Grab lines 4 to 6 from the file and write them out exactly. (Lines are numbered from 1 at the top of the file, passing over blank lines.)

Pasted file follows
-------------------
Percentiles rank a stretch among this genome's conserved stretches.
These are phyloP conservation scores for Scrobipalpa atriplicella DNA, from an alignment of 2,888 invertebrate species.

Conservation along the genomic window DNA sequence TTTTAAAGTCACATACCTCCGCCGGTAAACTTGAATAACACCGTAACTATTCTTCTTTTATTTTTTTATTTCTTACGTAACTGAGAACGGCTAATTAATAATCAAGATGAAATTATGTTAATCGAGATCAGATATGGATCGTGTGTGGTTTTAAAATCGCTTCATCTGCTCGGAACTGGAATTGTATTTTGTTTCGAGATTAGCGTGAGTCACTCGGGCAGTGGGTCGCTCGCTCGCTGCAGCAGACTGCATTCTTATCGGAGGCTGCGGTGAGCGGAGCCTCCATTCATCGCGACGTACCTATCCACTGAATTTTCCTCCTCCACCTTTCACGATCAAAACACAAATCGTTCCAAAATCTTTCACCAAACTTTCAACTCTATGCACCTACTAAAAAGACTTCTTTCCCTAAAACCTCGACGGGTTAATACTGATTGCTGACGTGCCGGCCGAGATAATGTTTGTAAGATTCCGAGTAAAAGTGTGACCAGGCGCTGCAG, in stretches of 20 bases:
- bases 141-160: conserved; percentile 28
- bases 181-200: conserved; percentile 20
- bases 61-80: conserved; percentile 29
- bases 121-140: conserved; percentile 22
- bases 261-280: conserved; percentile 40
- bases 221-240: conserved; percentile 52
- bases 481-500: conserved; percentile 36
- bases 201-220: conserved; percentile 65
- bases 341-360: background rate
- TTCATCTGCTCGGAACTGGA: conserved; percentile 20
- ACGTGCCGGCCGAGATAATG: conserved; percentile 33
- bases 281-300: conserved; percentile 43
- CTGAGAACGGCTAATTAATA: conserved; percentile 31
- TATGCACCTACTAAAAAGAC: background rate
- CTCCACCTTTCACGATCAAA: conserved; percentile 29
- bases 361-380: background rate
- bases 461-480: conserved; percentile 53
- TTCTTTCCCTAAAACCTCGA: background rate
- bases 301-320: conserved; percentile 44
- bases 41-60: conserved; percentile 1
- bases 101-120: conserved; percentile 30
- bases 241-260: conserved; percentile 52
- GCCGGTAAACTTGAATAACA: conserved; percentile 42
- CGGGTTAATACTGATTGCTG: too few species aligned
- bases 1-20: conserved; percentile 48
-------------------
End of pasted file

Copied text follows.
- bases 141-160: conserved; percentile 28
- bases 181-200: conserved; percentile 20
- bases 61-80: conserved; percentile 29